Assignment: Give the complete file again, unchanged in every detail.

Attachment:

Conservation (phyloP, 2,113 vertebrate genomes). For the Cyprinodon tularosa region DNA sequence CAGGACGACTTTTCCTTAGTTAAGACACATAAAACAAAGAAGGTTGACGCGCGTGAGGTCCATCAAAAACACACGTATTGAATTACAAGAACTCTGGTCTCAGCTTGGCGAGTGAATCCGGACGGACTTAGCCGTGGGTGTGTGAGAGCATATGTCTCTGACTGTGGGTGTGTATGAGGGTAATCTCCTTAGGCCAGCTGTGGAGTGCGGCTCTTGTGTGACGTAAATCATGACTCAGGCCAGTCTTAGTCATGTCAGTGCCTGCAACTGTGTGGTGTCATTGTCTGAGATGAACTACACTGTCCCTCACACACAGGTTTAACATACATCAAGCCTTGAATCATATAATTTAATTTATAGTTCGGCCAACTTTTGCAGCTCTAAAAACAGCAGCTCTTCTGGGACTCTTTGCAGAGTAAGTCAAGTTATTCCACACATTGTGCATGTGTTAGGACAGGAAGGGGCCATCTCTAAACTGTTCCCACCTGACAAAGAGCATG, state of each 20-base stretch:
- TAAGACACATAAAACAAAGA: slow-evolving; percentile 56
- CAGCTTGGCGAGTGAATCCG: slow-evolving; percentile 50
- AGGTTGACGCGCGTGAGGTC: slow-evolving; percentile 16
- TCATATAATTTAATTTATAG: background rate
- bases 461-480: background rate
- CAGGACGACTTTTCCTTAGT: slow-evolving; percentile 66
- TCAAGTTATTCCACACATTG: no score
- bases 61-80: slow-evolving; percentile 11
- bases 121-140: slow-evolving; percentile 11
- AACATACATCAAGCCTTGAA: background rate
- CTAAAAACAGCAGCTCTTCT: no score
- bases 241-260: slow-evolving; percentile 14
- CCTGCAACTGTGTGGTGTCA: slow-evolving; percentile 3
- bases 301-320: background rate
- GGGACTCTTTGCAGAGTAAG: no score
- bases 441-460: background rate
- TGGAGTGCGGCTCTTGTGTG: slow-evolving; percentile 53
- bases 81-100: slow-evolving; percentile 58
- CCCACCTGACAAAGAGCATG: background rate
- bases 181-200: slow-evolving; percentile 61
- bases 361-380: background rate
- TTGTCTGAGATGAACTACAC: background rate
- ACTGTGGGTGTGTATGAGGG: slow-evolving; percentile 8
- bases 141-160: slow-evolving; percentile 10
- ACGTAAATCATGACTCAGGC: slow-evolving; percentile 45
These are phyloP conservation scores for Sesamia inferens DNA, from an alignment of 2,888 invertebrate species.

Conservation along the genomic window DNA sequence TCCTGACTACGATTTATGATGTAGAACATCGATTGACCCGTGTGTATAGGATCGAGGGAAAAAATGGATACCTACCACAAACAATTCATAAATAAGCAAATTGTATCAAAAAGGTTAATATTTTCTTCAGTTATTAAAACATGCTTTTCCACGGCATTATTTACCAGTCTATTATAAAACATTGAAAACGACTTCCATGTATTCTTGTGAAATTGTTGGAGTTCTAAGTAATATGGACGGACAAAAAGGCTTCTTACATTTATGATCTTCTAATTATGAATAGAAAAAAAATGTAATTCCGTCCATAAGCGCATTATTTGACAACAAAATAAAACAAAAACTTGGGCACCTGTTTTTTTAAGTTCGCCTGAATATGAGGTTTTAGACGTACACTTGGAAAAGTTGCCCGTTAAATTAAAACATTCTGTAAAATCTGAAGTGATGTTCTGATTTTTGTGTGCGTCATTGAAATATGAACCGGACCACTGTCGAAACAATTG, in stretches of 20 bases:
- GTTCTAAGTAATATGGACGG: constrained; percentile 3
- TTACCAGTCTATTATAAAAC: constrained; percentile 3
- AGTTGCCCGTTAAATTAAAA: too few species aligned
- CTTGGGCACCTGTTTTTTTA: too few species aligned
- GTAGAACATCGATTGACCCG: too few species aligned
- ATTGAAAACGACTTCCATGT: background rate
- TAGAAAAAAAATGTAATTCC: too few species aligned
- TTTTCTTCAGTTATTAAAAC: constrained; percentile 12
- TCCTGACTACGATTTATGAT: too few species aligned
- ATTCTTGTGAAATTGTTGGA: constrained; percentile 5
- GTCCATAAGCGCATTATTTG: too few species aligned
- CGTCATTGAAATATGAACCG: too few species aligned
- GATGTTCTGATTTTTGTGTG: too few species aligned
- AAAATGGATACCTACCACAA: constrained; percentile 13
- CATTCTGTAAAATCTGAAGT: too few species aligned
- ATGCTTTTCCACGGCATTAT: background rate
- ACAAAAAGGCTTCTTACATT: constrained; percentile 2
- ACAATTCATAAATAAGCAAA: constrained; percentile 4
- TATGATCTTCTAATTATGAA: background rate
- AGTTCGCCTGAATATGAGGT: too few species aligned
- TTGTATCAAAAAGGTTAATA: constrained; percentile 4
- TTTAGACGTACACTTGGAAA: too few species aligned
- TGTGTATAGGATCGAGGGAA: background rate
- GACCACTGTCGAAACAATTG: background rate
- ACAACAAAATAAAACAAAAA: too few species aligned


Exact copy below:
Conservation (phyloP, 2,113 vertebrate genomes). For the Cyprinodon tularosa region DNA sequence CAGGACGACTTTTCCTTAGTTAAGACACATAAAACAAAGAAGGTTGACGCGCGTGAGGTCCATCAAAAACACACGTATTGAATTACAAGAACTCTGGTCTCAGCTTGGCGAGTGAATCCGGACGGACTTAGCCGTGGGTGTGTGAGAGCATATGTCTCTGACTGTGGGTGTGTATGAGGGTAATCTCCTTAGGCCAGCTGTGGAGTGCGGCTCTTGTGTGACGTAAATCATGACTCAGGCCAGTCTTAGTCATGTCAGTGCCTGCAACTGTGTGGTGTCATTGTCTGAGATGAACTACACTGTCCCTCACACACAGGTTTAACATACATCAAGCCTTGAATCATATAATTTAATTTATAGTTCGGCCAACTTTTGCAGCTCTAAAAACAGCAGCTCTTCTGGGACTCTTTGCAGAGTAAGTCAAGTTATTCCACACATTGTGCATGTGTTAGGACAGGAAGGGGCCATCTCTAAACTGTTCCCACCTGACAAAGAGCATG, state of each 20-base stretch:
- TAAGACACATAAAACAAAGA: slow-evolving; percentile 56
- CAGCTTGGCGAGTGAATCCG: slow-evolving; percentile 50
- AGGTTGACGCGCGTGAGGTC: slow-evolving; percentile 16
- TCATATAATTTAATTTATAG: background rate
- bases 461-480: background rate
- CAGGACGACTTTTCCTTAGT: slow-evolving; percentile 66
- TCAAGTTATTCCACACATTG: no score
- bases 61-80: slow-evolving; percentile 11
- bases 121-140: slow-evolving; percentile 11
- AACATACATCAAGCCTTGAA: background rate
- CTAAAAACAGCAGCTCTTCT: no score
- bases 241-260: slow-evolving; percentile 14
- CCTGCAACTGTGTGGTGTCA: slow-evolving; percentile 3
- bases 301-320: background rate
- GGGACTCTTTGCAGAGTAAG: no score
- bases 441-460: background rate
- TGGAGTGCGGCTCTTGTGTG: slow-evolving; percentile 53
- bases 81-100: slow-evolving; percentile 58
- CCCACCTGACAAAGAGCATG: background rate
- bases 181-200: slow-evolving; percentile 61
- bases 361-380: background rate
- TTGTCTGAGATGAACTACAC: background rate
- ACTGTGGGTGTGTATGAGGG: slow-evolving; percentile 8
- bases 141-160: slow-evolving; percentile 10
- ACGTAAATCATGACTCAGGC: slow-evolving; percentile 45
These are phyloP conservation scores for Sesamia inferens DNA, from an alignment of 2,888 invertebrate species.

Conservation along the genomic window DNA sequence TCCTGACTACGATTTATGATGTAGAACATCGATTGACCCGTGTGTATAGGATCGAGGGAAAAAATGGATACCTACCACAAACAATTCATAAATAAGCAAATTGTATCAAAAAGGTTAATATTTTCTTCAGTTATTAAAACATGCTTTTCCACGGCATTATTTACCAGTCTATTATAAAACATTGAAAACGACTTCCATGTATTCTTGTGAAATTGTTGGAGTTCTAAGTAATATGGACGGACAAAAAGGCTTCTTACATTTATGATCTTCTAATTATGAATAGAAAAAAAATGTAATTCCGTCCATAAGCGCATTATTTGACAACAAAATAAAACAAAAACTTGGGCACCTGTTTTTTTAAGTTCGCCTGAATATGAGGTTTTAGACGTACACTTGGAAAAGTTGCCCGTTAAATTAAAACATTCTGTAAAATCTGAAGTGATGTTCTGATTTTTGTGTGCGTCATTGAAATATGAACCGGACCACTGTCGAAACAATTG, in stretches of 20 bases:
- GTTCTAAGTAATATGGACGG: constrained; percentile 3
- TTACCAGTCTATTATAAAAC: constrained; percentile 3
- AGTTGCCCGTTAAATTAAAA: too few species aligned
- CTTGGGCACCTGTTTTTTTA: too few species aligned
- GTAGAACATCGATTGACCCG: too few species aligned
- ATTGAAAACGACTTCCATGT: background rate
- TAGAAAAAAAATGTAATTCC: too few species aligned
- TTTTCTTCAGTTATTAAAAC: constrained; percentile 12
- TCCTGACTACGATTTATGAT: too few species aligned
- ATTCTTGTGAAATTGTTGGA: constrained; percentile 5
- GTCCATAAGCGCATTATTTG: too few species aligned
- CGTCATTGAAATATGAACCG: too few species aligned
- GATGTTCTGATTTTTGTGTG: too few species aligned
- AAAATGGATACCTACCACAA: constrained; percentile 13
- CATTCTGTAAAATCTGAAGT: too few species aligned
- ATGCTTTTCCACGGCATTAT: background rate
- ACAAAAAGGCTTCTTACATT: constrained; percentile 2
- ACAATTCATAAATAAGCAAA: constrained; percentile 4
- TATGATCTTCTAATTATGAA: background rate
- AGTTCGCCTGAATATGAGGT: too few species aligned
- TTGTATCAAAAAGGTTAATA: constrained; percentile 4
- TTTAGACGTACACTTGGAAA: too few species aligned
- TGTGTATAGGATCGAGGGAA: background rate
- GACCACTGTCGAAACAATTG: background rate
- ACAACAAAATAAAACAAAAA: too few species aligned